Prop 21: If passed, the state government would be allowed to impose rent control on properties more than 15 years old. This means landlords would not be allowed to charge more than a certain amount for rent. 

  • Pros: Could prevent homelessness by allowing local governments to pass laws prohibiting landlords from increasing rent to a level individuals and families can’t afford. 
  • Cons: Since landlords would not be able to charge higher rent, it could drive the value of homes down and discourage private investors from building new homes and communities, thereby possibly cutting construction jobs.

Prop 22: If passed, it would allow rideshare and delivery drivers (Uber, Doordash, Lyft) to be considered private contractors rather than employees. 

  • Pros: Provides new benefits such as wage guarantees and allows drivers the flexibility to work whenever they like for any amount of time they want. 
  • Cons: Drivers would not get unemployment benefits, sick time or healthcare even if they work full-time. 

Prop 23: If passed, this would require dialysis clinics to have a doctor on-site during patient treatment times. It would also prohibit clinics from limiting certain services without the state’s approval. Clinics would not be able to turn patients away based on payment methods.

  • Pros: It could improve the quality of treatment by having a doctor on site at all times and would allow patients with varying insurances to get the same treatment. Medical personnel would be required to report infections.
  • Cons: It would increase the operating costs for dialysis clinics, causing many of them to possibly shut down, thereby creating a shortage in available treatment for patients who need dialysis. 

Prop 24: If passed, it would establish California Privacy Protection Agency to prevent businesses from using and/or exploiting personal information.

  • Pros: Privacy agreements would have to change and the state would hold companies accountable for exploiting people’s privacy on digital devices. 
  • Cons: Employees would have to wait years until they know what confidential information their employers attained about their lives. It could also allow companies to force individuals to pay an extra fee if they don’t want personal data to be used for advertising purposes.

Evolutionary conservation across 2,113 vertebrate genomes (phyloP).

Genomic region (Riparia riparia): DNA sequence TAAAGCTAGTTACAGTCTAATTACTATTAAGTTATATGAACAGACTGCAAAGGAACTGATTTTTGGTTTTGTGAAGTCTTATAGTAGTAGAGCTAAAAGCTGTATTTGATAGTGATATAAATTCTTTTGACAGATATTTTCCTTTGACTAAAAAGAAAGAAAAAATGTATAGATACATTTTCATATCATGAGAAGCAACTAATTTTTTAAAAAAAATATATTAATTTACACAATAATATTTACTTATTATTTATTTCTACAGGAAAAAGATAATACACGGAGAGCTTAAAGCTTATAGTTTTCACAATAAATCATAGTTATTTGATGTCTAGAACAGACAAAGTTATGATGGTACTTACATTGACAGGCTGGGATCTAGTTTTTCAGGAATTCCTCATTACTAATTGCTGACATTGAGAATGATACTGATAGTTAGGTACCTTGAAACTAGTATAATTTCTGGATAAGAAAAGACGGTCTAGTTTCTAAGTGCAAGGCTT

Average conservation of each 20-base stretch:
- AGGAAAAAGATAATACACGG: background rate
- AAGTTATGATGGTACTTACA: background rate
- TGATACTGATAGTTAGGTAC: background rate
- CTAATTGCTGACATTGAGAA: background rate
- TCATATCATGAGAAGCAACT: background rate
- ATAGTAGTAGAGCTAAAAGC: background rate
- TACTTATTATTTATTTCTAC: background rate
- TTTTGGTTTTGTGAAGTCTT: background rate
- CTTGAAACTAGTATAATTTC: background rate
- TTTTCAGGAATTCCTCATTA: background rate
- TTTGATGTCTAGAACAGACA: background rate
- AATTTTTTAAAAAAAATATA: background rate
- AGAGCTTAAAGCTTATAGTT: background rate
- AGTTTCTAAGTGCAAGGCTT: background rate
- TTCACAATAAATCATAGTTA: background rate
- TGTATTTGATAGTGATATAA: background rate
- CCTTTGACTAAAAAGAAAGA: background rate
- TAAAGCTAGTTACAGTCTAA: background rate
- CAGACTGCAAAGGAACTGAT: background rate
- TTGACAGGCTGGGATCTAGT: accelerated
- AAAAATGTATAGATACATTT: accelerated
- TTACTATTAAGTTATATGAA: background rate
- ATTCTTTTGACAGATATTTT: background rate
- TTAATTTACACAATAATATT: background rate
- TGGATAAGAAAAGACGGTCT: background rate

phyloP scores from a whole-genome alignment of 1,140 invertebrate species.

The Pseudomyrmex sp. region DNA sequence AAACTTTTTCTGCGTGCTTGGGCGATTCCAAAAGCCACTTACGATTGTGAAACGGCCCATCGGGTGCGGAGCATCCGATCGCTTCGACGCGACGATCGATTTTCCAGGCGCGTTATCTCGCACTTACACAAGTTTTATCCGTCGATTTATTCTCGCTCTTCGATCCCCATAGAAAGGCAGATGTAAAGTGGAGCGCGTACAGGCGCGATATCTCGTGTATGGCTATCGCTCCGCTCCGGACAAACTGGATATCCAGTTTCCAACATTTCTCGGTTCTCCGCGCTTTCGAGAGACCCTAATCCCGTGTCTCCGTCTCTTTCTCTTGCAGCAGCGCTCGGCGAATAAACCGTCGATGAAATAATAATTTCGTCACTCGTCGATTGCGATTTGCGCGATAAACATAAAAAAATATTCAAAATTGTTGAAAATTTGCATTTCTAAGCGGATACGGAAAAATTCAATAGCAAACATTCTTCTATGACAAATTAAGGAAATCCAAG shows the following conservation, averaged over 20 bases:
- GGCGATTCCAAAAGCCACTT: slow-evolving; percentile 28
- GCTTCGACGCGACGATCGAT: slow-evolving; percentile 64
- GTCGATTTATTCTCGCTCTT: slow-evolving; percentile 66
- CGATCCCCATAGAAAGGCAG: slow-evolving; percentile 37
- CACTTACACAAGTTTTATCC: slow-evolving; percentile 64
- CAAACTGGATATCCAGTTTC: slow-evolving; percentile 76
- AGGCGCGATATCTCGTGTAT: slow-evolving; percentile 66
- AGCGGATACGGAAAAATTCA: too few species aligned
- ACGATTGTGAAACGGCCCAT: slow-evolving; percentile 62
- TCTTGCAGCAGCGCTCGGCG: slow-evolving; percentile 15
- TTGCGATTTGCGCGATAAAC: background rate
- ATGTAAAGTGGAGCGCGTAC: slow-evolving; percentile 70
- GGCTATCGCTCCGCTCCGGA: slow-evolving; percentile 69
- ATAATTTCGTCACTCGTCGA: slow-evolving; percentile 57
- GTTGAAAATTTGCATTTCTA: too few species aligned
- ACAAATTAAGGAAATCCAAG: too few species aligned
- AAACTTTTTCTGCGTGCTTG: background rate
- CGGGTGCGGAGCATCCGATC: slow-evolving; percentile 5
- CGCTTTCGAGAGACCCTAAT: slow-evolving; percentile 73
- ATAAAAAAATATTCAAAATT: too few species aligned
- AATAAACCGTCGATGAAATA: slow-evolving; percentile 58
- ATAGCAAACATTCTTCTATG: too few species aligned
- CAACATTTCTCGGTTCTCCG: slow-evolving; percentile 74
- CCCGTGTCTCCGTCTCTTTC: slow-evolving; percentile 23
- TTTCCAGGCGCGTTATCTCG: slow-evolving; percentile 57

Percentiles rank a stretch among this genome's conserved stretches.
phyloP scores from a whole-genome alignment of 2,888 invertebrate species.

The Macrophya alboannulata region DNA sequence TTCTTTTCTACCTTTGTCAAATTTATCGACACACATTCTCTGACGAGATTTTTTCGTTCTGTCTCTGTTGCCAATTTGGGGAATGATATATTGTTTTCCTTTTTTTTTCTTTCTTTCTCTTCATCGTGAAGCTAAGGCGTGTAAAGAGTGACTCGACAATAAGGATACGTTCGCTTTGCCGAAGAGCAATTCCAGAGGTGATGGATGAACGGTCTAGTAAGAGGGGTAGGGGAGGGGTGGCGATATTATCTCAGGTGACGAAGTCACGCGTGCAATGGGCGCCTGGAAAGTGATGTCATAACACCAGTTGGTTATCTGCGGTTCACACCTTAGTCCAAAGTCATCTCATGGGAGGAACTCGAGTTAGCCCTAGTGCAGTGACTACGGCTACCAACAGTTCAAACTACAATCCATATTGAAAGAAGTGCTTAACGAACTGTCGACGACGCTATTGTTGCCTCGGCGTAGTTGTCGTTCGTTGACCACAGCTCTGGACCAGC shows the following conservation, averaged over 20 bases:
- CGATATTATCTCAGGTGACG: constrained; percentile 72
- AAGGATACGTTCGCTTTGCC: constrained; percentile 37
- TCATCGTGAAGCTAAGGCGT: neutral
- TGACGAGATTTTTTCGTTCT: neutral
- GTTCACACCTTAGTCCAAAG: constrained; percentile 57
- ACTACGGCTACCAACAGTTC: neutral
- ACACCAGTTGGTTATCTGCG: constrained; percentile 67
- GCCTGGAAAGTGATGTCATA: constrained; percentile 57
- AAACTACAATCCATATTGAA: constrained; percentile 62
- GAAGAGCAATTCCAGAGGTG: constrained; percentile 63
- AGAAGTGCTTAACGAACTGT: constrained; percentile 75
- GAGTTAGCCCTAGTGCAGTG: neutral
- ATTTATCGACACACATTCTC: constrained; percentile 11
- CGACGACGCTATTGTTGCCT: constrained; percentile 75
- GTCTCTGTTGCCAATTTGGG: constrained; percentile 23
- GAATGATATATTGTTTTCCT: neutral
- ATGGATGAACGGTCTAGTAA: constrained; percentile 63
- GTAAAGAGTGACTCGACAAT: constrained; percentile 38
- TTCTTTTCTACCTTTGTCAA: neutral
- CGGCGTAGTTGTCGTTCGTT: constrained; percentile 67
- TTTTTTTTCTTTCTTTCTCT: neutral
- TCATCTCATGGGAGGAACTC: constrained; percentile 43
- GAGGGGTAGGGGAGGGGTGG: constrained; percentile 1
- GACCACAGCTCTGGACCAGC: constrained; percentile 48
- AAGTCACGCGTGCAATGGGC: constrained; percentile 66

Prop 25: If passed, no one would have to pay bail to be released from jail before a trial. People would be released based on the chances of them committing another crime or not showing up to court if released from custody between the time of the initial arrest and first court appearance. 

  • Pros: Levels the playing field for those who want to be released from custody prior to their court date. They would not have to have a certain amount of money to afford bail.
  • Cons: Computer generated algorithms determine whether or not someone is released prior to court. This could allow the government to discriminate by initiating digital profiling. A new system and lack of bail funds could cost millions of taxpayer dollars per year. 

For more information visit https://voterguide.sos.ca.gov/propositions/.


City of San Diego Ballot Measures:

Measure A: If approved, this could allow a property tax increase in the city of San Diego to pay off bonds. 

Measure B: If approved, an independent investigation would be required under circumstances where someone dies in police custody or after an interaction with law enforcement. Complaints about police officers would also be reviewed. The investigative commission would be independent from both the police department and the mayor. Reports would be made public.

Measure C: If approved, voters would only be able to elect the member of the school board from their sub-district. Currently there are five sub-districts, and during general elections, voters are allowed to vote on all five sub-district representatives even though they only occupy one of the sub-districts. All five board members make decisions impacting every school in San Diego.

Measure D: If approved, school board members would be included in city laws that create procedures for filling vacancies or removing elected officials from office.

Measure E: If approved, it will remove the 30 ft. height limit for buildings in the Midway District, allowing the possibility of new infrastructure in the area. 

For more information visit sdvote.com.

Written by: Maggie Valentine and Jen Pfeiler